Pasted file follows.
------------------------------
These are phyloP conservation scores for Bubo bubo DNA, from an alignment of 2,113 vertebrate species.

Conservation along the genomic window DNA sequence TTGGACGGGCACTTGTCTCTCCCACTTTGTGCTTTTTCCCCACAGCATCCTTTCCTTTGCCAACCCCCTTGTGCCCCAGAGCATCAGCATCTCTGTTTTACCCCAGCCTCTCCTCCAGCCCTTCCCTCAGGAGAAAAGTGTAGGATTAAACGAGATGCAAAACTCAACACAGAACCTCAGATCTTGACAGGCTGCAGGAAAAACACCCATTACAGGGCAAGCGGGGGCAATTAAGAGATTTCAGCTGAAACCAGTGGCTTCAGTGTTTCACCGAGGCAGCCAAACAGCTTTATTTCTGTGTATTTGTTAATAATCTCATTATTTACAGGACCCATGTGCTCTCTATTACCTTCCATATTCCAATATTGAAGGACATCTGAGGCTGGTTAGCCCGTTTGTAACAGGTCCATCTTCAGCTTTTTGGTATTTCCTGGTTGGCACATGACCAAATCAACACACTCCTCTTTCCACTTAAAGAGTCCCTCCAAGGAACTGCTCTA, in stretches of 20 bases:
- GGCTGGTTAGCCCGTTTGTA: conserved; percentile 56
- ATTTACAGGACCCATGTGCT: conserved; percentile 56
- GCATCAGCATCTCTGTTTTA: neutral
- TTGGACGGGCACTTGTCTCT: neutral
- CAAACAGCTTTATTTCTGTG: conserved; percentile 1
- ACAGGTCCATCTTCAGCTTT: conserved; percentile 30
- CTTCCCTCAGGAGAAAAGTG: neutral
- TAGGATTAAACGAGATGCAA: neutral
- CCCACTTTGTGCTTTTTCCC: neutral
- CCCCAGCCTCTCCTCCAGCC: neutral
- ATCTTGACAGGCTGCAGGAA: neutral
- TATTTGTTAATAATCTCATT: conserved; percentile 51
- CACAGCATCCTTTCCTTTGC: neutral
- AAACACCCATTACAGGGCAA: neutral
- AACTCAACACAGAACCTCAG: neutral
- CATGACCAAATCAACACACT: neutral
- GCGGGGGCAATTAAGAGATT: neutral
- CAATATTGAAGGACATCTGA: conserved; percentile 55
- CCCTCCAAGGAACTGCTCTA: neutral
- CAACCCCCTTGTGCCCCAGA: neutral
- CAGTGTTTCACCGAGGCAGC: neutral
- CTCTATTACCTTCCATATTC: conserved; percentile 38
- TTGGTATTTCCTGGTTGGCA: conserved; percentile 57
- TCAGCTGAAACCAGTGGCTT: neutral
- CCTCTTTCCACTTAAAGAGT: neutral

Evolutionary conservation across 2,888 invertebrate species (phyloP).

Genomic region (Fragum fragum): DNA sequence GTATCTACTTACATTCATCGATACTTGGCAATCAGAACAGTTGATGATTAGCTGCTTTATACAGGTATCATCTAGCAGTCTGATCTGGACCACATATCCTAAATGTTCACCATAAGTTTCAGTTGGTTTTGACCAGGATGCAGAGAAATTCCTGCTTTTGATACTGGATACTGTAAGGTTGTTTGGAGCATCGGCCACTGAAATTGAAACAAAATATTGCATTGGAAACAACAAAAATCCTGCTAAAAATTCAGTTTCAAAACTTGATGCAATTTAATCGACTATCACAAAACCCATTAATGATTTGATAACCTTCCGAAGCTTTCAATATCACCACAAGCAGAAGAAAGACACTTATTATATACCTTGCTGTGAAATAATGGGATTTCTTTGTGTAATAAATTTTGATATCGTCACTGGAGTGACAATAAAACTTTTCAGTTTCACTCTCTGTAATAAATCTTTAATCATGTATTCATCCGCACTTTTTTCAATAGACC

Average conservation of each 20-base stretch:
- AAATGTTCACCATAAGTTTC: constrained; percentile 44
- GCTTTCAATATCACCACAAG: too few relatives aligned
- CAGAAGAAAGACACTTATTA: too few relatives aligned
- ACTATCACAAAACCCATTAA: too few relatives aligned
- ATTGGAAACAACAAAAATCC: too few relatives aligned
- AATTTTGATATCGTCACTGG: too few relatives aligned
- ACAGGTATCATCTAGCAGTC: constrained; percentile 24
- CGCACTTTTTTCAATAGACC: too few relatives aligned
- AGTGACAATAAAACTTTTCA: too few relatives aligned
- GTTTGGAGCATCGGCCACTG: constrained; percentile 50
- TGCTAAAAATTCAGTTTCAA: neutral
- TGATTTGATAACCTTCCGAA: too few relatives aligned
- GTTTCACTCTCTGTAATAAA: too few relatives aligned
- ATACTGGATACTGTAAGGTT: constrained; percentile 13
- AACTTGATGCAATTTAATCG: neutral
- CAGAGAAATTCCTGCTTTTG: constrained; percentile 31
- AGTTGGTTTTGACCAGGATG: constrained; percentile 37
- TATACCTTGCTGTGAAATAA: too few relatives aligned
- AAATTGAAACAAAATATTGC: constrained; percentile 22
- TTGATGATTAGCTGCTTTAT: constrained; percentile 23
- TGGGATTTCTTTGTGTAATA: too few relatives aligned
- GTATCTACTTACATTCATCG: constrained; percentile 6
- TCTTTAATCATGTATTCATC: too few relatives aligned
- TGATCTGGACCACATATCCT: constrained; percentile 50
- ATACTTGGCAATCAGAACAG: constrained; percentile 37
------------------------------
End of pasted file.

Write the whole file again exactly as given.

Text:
These are phyloP conservation scores for Bubo bubo DNA, from an alignment of 2,113 vertebrate species.

Conservation along the genomic window DNA sequence TTGGACGGGCACTTGTCTCTCCCACTTTGTGCTTTTTCCCCACAGCATCCTTTCCTTTGCCAACCCCCTTGTGCCCCAGAGCATCAGCATCTCTGTTTTACCCCAGCCTCTCCTCCAGCCCTTCCCTCAGGAGAAAAGTGTAGGATTAAACGAGATGCAAAACTCAACACAGAACCTCAGATCTTGACAGGCTGCAGGAAAAACACCCATTACAGGGCAAGCGGGGGCAATTAAGAGATTTCAGCTGAAACCAGTGGCTTCAGTGTTTCACCGAGGCAGCCAAACAGCTTTATTTCTGTGTATTTGTTAATAATCTCATTATTTACAGGACCCATGTGCTCTCTATTACCTTCCATATTCCAATATTGAAGGACATCTGAGGCTGGTTAGCCCGTTTGTAACAGGTCCATCTTCAGCTTTTTGGTATTTCCTGGTTGGCACATGACCAAATCAACACACTCCTCTTTCCACTTAAAGAGTCCCTCCAAGGAACTGCTCTA, in stretches of 20 bases:
- GGCTGGTTAGCCCGTTTGTA: conserved; percentile 56
- ATTTACAGGACCCATGTGCT: conserved; percentile 56
- GCATCAGCATCTCTGTTTTA: neutral
- TTGGACGGGCACTTGTCTCT: neutral
- CAAACAGCTTTATTTCTGTG: conserved; percentile 1
- ACAGGTCCATCTTCAGCTTT: conserved; percentile 30
- CTTCCCTCAGGAGAAAAGTG: neutral
- TAGGATTAAACGAGATGCAA: neutral
- CCCACTTTGTGCTTTTTCCC: neutral
- CCCCAGCCTCTCCTCCAGCC: neutral
- ATCTTGACAGGCTGCAGGAA: neutral
- TATTTGTTAATAATCTCATT: conserved; percentile 51
- CACAGCATCCTTTCCTTTGC: neutral
- AAACACCCATTACAGGGCAA: neutral
- AACTCAACACAGAACCTCAG: neutral
- CATGACCAAATCAACACACT: neutral
- GCGGGGGCAATTAAGAGATT: neutral
- CAATATTGAAGGACATCTGA: conserved; percentile 55
- CCCTCCAAGGAACTGCTCTA: neutral
- CAACCCCCTTGTGCCCCAGA: neutral
- CAGTGTTTCACCGAGGCAGC: neutral
- CTCTATTACCTTCCATATTC: conserved; percentile 38
- TTGGTATTTCCTGGTTGGCA: conserved; percentile 57
- TCAGCTGAAACCAGTGGCTT: neutral
- CCTCTTTCCACTTAAAGAGT: neutral

Evolutionary conservation across 2,888 invertebrate species (phyloP).

Genomic region (Fragum fragum): DNA sequence GTATCTACTTACATTCATCGATACTTGGCAATCAGAACAGTTGATGATTAGCTGCTTTATACAGGTATCATCTAGCAGTCTGATCTGGACCACATATCCTAAATGTTCACCATAAGTTTCAGTTGGTTTTGACCAGGATGCAGAGAAATTCCTGCTTTTGATACTGGATACTGTAAGGTTGTTTGGAGCATCGGCCACTGAAATTGAAACAAAATATTGCATTGGAAACAACAAAAATCCTGCTAAAAATTCAGTTTCAAAACTTGATGCAATTTAATCGACTATCACAAAACCCATTAATGATTTGATAACCTTCCGAAGCTTTCAATATCACCACAAGCAGAAGAAAGACACTTATTATATACCTTGCTGTGAAATAATGGGATTTCTTTGTGTAATAAATTTTGATATCGTCACTGGAGTGACAATAAAACTTTTCAGTTTCACTCTCTGTAATAAATCTTTAATCATGTATTCATCCGCACTTTTTTCAATAGACC

Average conservation of each 20-base stretch:
- AAATGTTCACCATAAGTTTC: constrained; percentile 44
- GCTTTCAATATCACCACAAG: too few relatives aligned
- CAGAAGAAAGACACTTATTA: too few relatives aligned
- ACTATCACAAAACCCATTAA: too few relatives aligned
- ATTGGAAACAACAAAAATCC: too few relatives aligned
- AATTTTGATATCGTCACTGG: too few relatives aligned
- ACAGGTATCATCTAGCAGTC: constrained; percentile 24
- CGCACTTTTTTCAATAGACC: too few relatives aligned
- AGTGACAATAAAACTTTTCA: too few relatives aligned
- GTTTGGAGCATCGGCCACTG: constrained; percentile 50
- TGCTAAAAATTCAGTTTCAA: neutral
- TGATTTGATAACCTTCCGAA: too few relatives aligned
- GTTTCACTCTCTGTAATAAA: too few relatives aligned
- ATACTGGATACTGTAAGGTT: constrained; percentile 13
- AACTTGATGCAATTTAATCG: neutral
- CAGAGAAATTCCTGCTTTTG: constrained; percentile 31
- AGTTGGTTTTGACCAGGATG: constrained; percentile 37
- TATACCTTGCTGTGAAATAA: too few relatives aligned
- AAATTGAAACAAAATATTGC: constrained; percentile 22
- TTGATGATTAGCTGCTTTAT: constrained; percentile 23
- TGGGATTTCTTTGTGTAATA: too few relatives aligned
- GTATCTACTTACATTCATCG: constrained; percentile 6
- TCTTTAATCATGTATTCATC: too few relatives aligned
- TGATCTGGACCACATATCCT: constrained; percentile 50
- ATACTTGGCAATCAGAACAG: constrained; percentile 37